During excavations on Wittemoor timber trackway across a bog in Berne, Lower Saxony, in Germany, six wooden figurines dating to the Iron Age were found. Two of them stood on either side of the track where it crossed a stream. Both were ‘carved in silhouette out of oak planks 3 to 7cm thick’. The male was 105cm tall ‘with a rectangular body’ and the female 95cm tall ‘with breasts or shoulders indicated by a slanted cut, broad hips and vulva’. The male slotted into a plank and the female stood on a mound. The other figures are described as ‘cult poles’. Fire sites ‘at each end of the crossing’ and ‘stones and worked alder sticks’ around two of the poles suggest offerings were made.
These discoveries show that wooden idols served a significant function within ritual landscapes for the Germanic peoples. As representations of gods and goddesses and spirits of place with threshold functions they were raised on altars, fires were built in their honour, and offerings were made to them.
Similar idols, such as the Braak Bog Figures, have been found elsewhere in Germany. From Denmark we have the Broddenjberg Idol and figurines were found in Wilemstad in the Netherlands.
One of the most impressive, from Russia, is the Shigir Idol. Dated to 10500 BCE, the Mesolithic period, around the end of the Ice Age, it is ‘the oldest known wooden sculpture in the world.’
Found in a peat bog in Shigir it is carved from larch and may have originally stood at at 5.3m tall. It has a small head with narrow eyes, a triangular nose, circular mouth, and pointed chin. Its body is flat and pole-like and covered in ‘geometrical motifs’ including ‘zigzag lines’ and ‘depictions of human hands and faces’. It speaks to me of a death god filled with the spirits of the dead.
It has been proposed that the decorations tell the story of a creation myth or ‘serve as a warning not to enter a dangerous area’. Whatever the case, it would have been a formidable figure at the centre of a ritual landscape, seen for miles around, imbued with great meaning for the early hunter-gatherers.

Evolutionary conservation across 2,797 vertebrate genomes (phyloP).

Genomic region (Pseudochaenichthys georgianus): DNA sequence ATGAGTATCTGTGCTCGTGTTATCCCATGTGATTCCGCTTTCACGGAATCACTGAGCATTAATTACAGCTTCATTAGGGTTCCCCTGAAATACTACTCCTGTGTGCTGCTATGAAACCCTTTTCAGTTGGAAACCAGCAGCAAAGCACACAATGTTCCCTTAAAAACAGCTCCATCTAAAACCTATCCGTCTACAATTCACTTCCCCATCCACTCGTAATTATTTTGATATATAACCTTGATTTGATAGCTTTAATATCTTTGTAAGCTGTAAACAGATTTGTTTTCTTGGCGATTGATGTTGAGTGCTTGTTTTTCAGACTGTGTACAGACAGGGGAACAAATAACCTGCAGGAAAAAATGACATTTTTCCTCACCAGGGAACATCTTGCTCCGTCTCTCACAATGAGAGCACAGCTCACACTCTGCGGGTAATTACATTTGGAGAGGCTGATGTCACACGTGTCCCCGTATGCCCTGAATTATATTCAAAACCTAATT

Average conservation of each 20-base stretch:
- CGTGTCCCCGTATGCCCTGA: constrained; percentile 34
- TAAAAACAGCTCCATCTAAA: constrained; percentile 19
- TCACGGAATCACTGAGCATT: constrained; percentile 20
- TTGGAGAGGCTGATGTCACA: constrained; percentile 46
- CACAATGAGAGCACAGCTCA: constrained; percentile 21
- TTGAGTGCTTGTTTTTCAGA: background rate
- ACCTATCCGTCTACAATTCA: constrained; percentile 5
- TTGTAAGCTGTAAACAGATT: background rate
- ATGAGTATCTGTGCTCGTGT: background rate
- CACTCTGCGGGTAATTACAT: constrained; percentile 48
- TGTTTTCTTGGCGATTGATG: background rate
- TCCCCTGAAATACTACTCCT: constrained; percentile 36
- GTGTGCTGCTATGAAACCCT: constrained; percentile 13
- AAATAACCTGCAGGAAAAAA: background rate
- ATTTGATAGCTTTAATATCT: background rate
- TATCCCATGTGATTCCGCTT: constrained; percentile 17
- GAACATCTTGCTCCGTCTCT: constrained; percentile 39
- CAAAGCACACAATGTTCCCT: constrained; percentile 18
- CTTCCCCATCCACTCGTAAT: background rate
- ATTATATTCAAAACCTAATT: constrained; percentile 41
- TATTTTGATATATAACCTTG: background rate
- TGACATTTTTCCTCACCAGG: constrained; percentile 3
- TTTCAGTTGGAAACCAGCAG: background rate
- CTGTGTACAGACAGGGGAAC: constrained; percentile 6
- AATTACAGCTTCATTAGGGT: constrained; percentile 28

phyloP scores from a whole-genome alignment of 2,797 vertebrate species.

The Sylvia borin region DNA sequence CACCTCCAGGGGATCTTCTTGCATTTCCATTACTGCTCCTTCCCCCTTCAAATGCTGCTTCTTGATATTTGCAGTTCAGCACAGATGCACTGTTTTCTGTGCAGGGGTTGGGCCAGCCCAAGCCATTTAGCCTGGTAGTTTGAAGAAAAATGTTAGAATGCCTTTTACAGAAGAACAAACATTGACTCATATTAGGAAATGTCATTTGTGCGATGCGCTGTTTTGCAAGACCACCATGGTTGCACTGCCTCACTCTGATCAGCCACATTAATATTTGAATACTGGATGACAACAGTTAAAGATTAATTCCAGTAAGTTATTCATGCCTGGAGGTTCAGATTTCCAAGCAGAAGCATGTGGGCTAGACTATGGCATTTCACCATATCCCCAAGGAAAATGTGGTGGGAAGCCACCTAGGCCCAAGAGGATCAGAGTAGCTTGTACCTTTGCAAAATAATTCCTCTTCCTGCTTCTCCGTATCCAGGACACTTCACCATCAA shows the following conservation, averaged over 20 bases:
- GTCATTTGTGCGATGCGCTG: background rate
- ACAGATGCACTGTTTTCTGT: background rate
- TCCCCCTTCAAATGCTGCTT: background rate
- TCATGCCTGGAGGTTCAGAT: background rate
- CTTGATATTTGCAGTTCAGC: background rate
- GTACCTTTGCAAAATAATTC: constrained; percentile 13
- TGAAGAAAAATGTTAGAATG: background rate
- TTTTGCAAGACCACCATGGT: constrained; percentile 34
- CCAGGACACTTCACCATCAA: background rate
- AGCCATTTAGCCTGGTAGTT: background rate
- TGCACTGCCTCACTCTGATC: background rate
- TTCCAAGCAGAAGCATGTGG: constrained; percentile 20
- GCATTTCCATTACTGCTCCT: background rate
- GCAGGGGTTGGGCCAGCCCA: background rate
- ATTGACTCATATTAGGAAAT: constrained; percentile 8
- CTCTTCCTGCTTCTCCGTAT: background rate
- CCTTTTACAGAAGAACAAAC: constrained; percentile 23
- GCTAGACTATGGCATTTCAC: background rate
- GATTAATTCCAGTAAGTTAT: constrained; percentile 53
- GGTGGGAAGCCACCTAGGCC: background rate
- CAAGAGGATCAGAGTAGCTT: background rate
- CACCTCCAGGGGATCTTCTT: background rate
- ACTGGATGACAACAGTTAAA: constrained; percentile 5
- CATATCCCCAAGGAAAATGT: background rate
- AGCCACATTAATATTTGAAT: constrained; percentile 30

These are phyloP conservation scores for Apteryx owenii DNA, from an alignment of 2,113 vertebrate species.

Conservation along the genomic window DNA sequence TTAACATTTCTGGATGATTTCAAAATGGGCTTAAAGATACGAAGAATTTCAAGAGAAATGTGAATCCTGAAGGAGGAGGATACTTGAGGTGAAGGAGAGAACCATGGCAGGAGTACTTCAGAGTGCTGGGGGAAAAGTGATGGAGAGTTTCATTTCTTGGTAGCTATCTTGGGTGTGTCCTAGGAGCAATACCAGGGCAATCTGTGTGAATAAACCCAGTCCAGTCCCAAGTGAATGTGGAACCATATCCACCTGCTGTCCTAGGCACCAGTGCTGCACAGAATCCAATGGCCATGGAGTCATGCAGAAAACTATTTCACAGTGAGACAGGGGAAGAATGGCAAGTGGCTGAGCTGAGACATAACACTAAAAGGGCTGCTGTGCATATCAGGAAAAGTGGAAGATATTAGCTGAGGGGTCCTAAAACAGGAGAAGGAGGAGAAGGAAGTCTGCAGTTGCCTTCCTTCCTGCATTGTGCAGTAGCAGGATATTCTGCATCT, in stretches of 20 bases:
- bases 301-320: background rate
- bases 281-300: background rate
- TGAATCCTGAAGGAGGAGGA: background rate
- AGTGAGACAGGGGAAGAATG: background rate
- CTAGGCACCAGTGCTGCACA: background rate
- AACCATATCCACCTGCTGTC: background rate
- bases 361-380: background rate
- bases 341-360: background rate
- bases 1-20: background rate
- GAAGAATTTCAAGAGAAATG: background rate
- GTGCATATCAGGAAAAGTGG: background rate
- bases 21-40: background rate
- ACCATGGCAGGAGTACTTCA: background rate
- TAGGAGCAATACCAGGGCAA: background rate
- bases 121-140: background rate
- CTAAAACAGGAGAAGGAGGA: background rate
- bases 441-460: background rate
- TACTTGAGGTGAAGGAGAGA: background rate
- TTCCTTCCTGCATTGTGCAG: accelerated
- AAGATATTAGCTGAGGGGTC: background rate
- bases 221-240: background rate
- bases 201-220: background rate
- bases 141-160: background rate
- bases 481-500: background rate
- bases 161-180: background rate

What strikes me the most about these wooden idols is that they seem hauntingly familiar. I’m not sure if this because, as a Smithers, I have Saxon ancestry and connections to the figures from Germany or because, when I’ve been travelling wetlands, physically and in spirit, I have caught glimpses of dark figures who might be wetland spirits or echoes of their representations.
What is certain is that the presence of spirits and the urge to carve them from wood has been felt across Northern Europe since, at least, the Ice Age. In the Norse myths, the first humans were created from ash and elm by the gods and, in the Brythonic myths, soldiers were conjured from trees by a deity. I wonder whether our creation of wooden idols was seen to mirror this divine process?
Bryony Coles, ‘Anthropomorphic Wooden Figures From Britain and Ireland’, Proceedings of the Prehistoric Society, 56, 1990
Clive Jonathon Bond, ‘The God-Dolly Wooden Figurine from the Somerset Levels, Britain: The Context, the Place and its Meaning’, Anthropomorphic and Zoomorphic Miniature Figures in Eurasia, Africa and Meso-America, Oxford: Archaeopress/BAR International Series 2138
Jeremy Clark, ‘The Intriguing Roos Carr Model Wooden Boat Figures Found Near Withersea, East Yorkshire’, The Yorkshire Journal, Issue 1, Spring 2011
‘Ballachulish Figure’, National Museums Scotland, https://www.nms.ac.uk/explore-our-collections/stories/scottish-history-and-archaeology/ballachulish-figure/
‘Introducing the Kingsteignton Idol’, Artefactual, https://artefactual.co.uk/2014/06/29/introducing-the-kingsteignton-idol/
‘Roos Carr Figures: Faces from the Past’, Hull Museums Collections, http://museumcollections.hullcc.gov.uk/collections/storydetail.php?irn=484&master=449
‘Shigir Idol’, Wikipedia, https://en.wikipedia.org/wiki/Shigir_Idol
‘Wittemoor Timber Trackway’, Wikipedia, https://en.wikipedia.org/wiki/Wittemoor_timber_trackway